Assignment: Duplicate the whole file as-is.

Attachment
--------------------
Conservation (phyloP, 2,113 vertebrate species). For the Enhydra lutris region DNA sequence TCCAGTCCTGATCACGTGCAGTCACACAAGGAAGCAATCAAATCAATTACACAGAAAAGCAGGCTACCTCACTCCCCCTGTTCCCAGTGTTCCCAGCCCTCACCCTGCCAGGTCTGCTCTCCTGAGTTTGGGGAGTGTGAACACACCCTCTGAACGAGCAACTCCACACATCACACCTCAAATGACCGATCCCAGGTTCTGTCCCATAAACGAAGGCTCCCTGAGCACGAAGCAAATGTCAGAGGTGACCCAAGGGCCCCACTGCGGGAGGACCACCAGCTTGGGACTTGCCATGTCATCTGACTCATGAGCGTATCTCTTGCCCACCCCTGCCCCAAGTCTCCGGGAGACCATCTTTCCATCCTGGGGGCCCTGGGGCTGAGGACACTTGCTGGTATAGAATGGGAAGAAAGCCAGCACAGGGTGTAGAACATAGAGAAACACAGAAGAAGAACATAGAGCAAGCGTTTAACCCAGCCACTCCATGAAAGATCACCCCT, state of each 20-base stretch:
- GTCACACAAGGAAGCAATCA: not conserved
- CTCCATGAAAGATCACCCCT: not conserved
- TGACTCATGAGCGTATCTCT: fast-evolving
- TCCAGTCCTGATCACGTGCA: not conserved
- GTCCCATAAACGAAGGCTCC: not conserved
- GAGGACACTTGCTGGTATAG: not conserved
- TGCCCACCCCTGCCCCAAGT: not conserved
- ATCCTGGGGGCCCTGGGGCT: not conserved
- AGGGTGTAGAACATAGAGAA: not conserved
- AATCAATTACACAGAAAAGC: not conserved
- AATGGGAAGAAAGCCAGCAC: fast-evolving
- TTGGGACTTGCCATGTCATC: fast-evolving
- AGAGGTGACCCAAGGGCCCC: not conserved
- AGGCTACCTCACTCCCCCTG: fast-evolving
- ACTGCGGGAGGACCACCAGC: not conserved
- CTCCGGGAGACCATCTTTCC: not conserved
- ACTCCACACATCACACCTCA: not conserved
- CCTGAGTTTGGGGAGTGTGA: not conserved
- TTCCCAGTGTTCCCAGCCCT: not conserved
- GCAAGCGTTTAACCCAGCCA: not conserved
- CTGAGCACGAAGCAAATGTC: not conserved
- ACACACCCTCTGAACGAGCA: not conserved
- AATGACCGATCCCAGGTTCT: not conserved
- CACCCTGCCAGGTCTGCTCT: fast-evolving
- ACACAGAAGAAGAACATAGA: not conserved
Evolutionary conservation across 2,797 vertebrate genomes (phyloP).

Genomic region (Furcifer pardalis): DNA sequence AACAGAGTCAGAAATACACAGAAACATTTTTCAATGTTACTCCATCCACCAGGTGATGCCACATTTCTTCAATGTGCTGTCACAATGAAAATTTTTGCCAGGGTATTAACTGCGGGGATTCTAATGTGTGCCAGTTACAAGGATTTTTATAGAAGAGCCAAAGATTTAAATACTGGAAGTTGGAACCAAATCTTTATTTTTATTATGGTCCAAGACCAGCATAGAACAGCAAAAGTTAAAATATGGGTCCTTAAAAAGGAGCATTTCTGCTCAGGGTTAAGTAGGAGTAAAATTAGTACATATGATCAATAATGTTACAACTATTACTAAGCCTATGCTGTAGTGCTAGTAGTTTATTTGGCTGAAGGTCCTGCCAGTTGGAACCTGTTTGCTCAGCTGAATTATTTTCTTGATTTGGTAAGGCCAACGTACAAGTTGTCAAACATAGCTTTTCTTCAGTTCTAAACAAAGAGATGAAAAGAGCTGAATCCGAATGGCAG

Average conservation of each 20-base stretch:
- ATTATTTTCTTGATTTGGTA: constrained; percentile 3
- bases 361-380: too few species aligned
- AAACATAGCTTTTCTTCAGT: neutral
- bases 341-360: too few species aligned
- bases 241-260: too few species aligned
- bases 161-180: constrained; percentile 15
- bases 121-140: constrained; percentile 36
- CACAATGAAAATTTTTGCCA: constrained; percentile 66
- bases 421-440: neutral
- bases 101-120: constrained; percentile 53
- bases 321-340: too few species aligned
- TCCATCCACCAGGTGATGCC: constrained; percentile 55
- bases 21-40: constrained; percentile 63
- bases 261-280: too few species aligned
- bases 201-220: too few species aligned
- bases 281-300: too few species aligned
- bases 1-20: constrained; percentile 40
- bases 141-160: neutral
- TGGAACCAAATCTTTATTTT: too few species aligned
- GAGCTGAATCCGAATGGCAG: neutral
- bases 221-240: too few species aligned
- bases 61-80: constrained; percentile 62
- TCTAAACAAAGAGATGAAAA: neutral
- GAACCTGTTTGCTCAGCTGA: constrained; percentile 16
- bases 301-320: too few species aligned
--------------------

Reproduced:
Conservation (phyloP, 2,113 vertebrate species). For the Enhydra lutris region DNA sequence TCCAGTCCTGATCACGTGCAGTCACACAAGGAAGCAATCAAATCAATTACACAGAAAAGCAGGCTACCTCACTCCCCCTGTTCCCAGTGTTCCCAGCCCTCACCCTGCCAGGTCTGCTCTCCTGAGTTTGGGGAGTGTGAACACACCCTCTGAACGAGCAACTCCACACATCACACCTCAAATGACCGATCCCAGGTTCTGTCCCATAAACGAAGGCTCCCTGAGCACGAAGCAAATGTCAGAGGTGACCCAAGGGCCCCACTGCGGGAGGACCACCAGCTTGGGACTTGCCATGTCATCTGACTCATGAGCGTATCTCTTGCCCACCCCTGCCCCAAGTCTCCGGGAGACCATCTTTCCATCCTGGGGGCCCTGGGGCTGAGGACACTTGCTGGTATAGAATGGGAAGAAAGCCAGCACAGGGTGTAGAACATAGAGAAACACAGAAGAAGAACATAGAGCAAGCGTTTAACCCAGCCACTCCATGAAAGATCACCCCT, state of each 20-base stretch:
- GTCACACAAGGAAGCAATCA: not conserved
- CTCCATGAAAGATCACCCCT: not conserved
- TGACTCATGAGCGTATCTCT: fast-evolving
- TCCAGTCCTGATCACGTGCA: not conserved
- GTCCCATAAACGAAGGCTCC: not conserved
- GAGGACACTTGCTGGTATAG: not conserved
- TGCCCACCCCTGCCCCAAGT: not conserved
- ATCCTGGGGGCCCTGGGGCT: not conserved
- AGGGTGTAGAACATAGAGAA: not conserved
- AATCAATTACACAGAAAAGC: not conserved
- AATGGGAAGAAAGCCAGCAC: fast-evolving
- TTGGGACTTGCCATGTCATC: fast-evolving
- AGAGGTGACCCAAGGGCCCC: not conserved
- AGGCTACCTCACTCCCCCTG: fast-evolving
- ACTGCGGGAGGACCACCAGC: not conserved
- CTCCGGGAGACCATCTTTCC: not conserved
- ACTCCACACATCACACCTCA: not conserved
- CCTGAGTTTGGGGAGTGTGA: not conserved
- TTCCCAGTGTTCCCAGCCCT: not conserved
- GCAAGCGTTTAACCCAGCCA: not conserved
- CTGAGCACGAAGCAAATGTC: not conserved
- ACACACCCTCTGAACGAGCA: not conserved
- AATGACCGATCCCAGGTTCT: not conserved
- CACCCTGCCAGGTCTGCTCT: fast-evolving
- ACACAGAAGAAGAACATAGA: not conserved
Evolutionary conservation across 2,797 vertebrate genomes (phyloP).

Genomic region (Furcifer pardalis): DNA sequence AACAGAGTCAGAAATACACAGAAACATTTTTCAATGTTACTCCATCCACCAGGTGATGCCACATTTCTTCAATGTGCTGTCACAATGAAAATTTTTGCCAGGGTATTAACTGCGGGGATTCTAATGTGTGCCAGTTACAAGGATTTTTATAGAAGAGCCAAAGATTTAAATACTGGAAGTTGGAACCAAATCTTTATTTTTATTATGGTCCAAGACCAGCATAGAACAGCAAAAGTTAAAATATGGGTCCTTAAAAAGGAGCATTTCTGCTCAGGGTTAAGTAGGAGTAAAATTAGTACATATGATCAATAATGTTACAACTATTACTAAGCCTATGCTGTAGTGCTAGTAGTTTATTTGGCTGAAGGTCCTGCCAGTTGGAACCTGTTTGCTCAGCTGAATTATTTTCTTGATTTGGTAAGGCCAACGTACAAGTTGTCAAACATAGCTTTTCTTCAGTTCTAAACAAAGAGATGAAAAGAGCTGAATCCGAATGGCAG

Average conservation of each 20-base stretch:
- ATTATTTTCTTGATTTGGTA: constrained; percentile 3
- bases 361-380: too few species aligned
- AAACATAGCTTTTCTTCAGT: neutral
- bases 341-360: too few species aligned
- bases 241-260: too few species aligned
- bases 161-180: constrained; percentile 15
- bases 121-140: constrained; percentile 36
- CACAATGAAAATTTTTGCCA: constrained; percentile 66
- bases 421-440: neutral
- bases 101-120: constrained; percentile 53
- bases 321-340: too few species aligned
- TCCATCCACCAGGTGATGCC: constrained; percentile 55
- bases 21-40: constrained; percentile 63
- bases 261-280: too few species aligned
- bases 201-220: too few species aligned
- bases 281-300: too few species aligned
- bases 1-20: constrained; percentile 40
- bases 141-160: neutral
- TGGAACCAAATCTTTATTTT: too few species aligned
- GAGCTGAATCCGAATGGCAG: neutral
- bases 221-240: too few species aligned
- bases 61-80: constrained; percentile 62
- TCTAAACAAAGAGATGAAAA: neutral
- GAACCTGTTTGCTCAGCTGA: constrained; percentile 16
- bases 301-320: too few species aligned